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Our Purpose

Hurricane Matthew Relief Project - November 2nd-7th 2016

As you know, on October 3rd, 2016, Hurricane Matthew ravaged through Haiti, especially affecting the southern portion of the country. Several cities and towns were flattened by the storm and left unrecognizable. Hundreds of people were displaced, left homeless and without the bare necessities of life such as clean water, food and clothing. Many of you opened your hearts and generously donated to Inspire Haiti in an effort to make a difference. We received large donations of toothpaste, deodorant, soap and children's clothing and shoes. Monetary donations made were used to purchase candles, matches, rice, oil, laundry detergent, toiletries, canned Mackerel and salmon in order to be distributed out to the people.

On Nov 2nd, a small team of IH volunteers, lead by Vice President, Samuel Denis, gathered in Haiti to put our plan into action. They traveled to Port Salut, Haiti and it's neighboring towns to distribute the items. We were able to provide over 100 families with food and toiletries and over 250 children with at least one outfit of clothing.

All of these families graciously thank you for your generosity and kindheartedness. We at Inspire Haiti cannot express in words how grateful we are for each and every one of you. We wish you could also be there to see the smiles, feel the hugs and sense the appreciation of those you've impacted first hand.

Click HERE to see photos in our gallery.

We wish you all a blessed 2017!

 

hurricane_matthew

Jeremie is one of the worst-hit towns - some estimates say up to 80% has been destroyed.
(Image courtesy of AFP)

To read more information on Hurricane Matthew and it's effect on Haiti's people, please click here.

Planning for the Future

In late March, Samuel Denis and Myrvine Bernadotte, went to Carpentier, Haiti to visit a potential site for an upcoming mission trip. The community of Carpentier is located in Southern Haiti. The community stretches to very high in the mountains which is challenging to get to. For this reason, there are thousands of people who cannot get down to the nearest hospital in Port Salut which is a 30 minute drive in a 4x4 truck over rocky mountainous terrain and likely a full days walk. The community members are eager to have IH return for a week long clinic and offered up the top floor of their school as a location site However, its remote location and lack of adequate roads poses enormous challenges to us.

Inspire Haiti is working to see if this site will logistically be possible for a mission.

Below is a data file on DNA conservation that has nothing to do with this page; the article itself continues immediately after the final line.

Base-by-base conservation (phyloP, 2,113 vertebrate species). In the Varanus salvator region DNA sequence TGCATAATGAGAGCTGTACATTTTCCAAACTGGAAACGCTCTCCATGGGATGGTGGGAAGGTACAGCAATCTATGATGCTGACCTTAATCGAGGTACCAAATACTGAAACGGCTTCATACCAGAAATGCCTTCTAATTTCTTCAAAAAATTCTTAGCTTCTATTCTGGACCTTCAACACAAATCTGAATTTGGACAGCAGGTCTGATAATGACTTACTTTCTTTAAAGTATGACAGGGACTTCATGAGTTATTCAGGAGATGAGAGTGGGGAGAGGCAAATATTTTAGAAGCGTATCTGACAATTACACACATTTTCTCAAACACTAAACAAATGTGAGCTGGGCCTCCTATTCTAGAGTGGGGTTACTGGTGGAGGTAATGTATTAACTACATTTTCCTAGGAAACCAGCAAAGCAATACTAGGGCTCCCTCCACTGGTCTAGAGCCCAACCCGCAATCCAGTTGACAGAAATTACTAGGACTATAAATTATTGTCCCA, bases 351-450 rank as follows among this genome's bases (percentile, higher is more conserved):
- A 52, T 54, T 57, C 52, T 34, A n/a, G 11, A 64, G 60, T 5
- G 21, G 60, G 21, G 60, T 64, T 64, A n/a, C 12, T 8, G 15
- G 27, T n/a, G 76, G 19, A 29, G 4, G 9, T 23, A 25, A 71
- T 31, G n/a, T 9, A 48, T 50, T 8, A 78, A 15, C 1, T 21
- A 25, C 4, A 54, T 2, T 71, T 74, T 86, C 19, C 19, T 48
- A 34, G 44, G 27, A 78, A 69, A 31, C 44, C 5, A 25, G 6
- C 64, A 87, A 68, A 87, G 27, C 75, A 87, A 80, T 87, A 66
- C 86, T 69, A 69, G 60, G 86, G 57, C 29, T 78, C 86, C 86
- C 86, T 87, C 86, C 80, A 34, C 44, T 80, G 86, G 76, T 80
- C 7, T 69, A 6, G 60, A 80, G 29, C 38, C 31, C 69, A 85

InspireHaiti

Vice President Samuel Denis takes a tour of elementary school offered by
community members for mission site.

InpireHaiti

Courtyard of elementary school proposed as next IH mission site.

Inspire Haiti Looks to Partner with Humane Society International - Haiti

The Humane Society International (HSI) has been instrumental in providing much needed veterinary care to Haiti's animal population. In a country with unspeakable poverty and human suffering, the care of livestock is often neglected. However, these same animals have an enormous impact on the daily lives of the population financially and also from a dietary perspective. The Humane Society focuses on animal welfare and health providing services such as vaccinations, deworming, sterilization and other veterinary care to equines and farm animals.

IH is currently in talks with HSI-Haiti and is hoping to organize a medical trip where both animals and people will be treated simultaneously. Over the Easter weekend, Dr. Bernadotte and Vice President Samuel Denis, had the opportunity go to one of HSI's field clinics in Thomassin, Haiti.

We would like to sincerely thank Amelia Muccio, Director, Haiti Project and Disaster Operations for HSI and her team including Drs. Feguy, Rony and Juiliette for their commendable work in Haiti.

InspireHaiti

Dr. Bernadotte, IH President, discuss the Humane Society International's mission
and objectives with two Haitian Veterinarian's Dr. Juiliette and Dr. Rony.

Inspirehaiti

During this Humane Society International's mission in Thomassin, several roosters,
chickens, dogs and other livestock received much needed vaccinations.

InspireHaiti

Drs Juliette and Rony from Humane Society International - Haiti vaccinate and give
medical advice to animal handlers in Thomassin Haiti.

Dr. Myrvine Bernadotte: How a Haitian-American Physician Found Her Calling Beyond Medicine
(online)

Bernadotte

Myrvine Bernadotte is of that generational segment born in Boston, and raised by Haitian parents, who came to the United States in search of a better life. Dr. Bernadotte contends both her parents were born and raised in Haiti under extreme poverty. Upon their arrival in the United States, they stepped on the grounds of the land of the free, with almost nothing in their pockets. Her father arrived first, and left his wife Rosita and oldest daughter in Haiti. Dr. Joseph H. Bernadotte was more fortunate than most, however, having battled poverty on the streets of Arcahaie and earned his medical degree from Haiti's Faculté de Medicine (Haiti's medical school).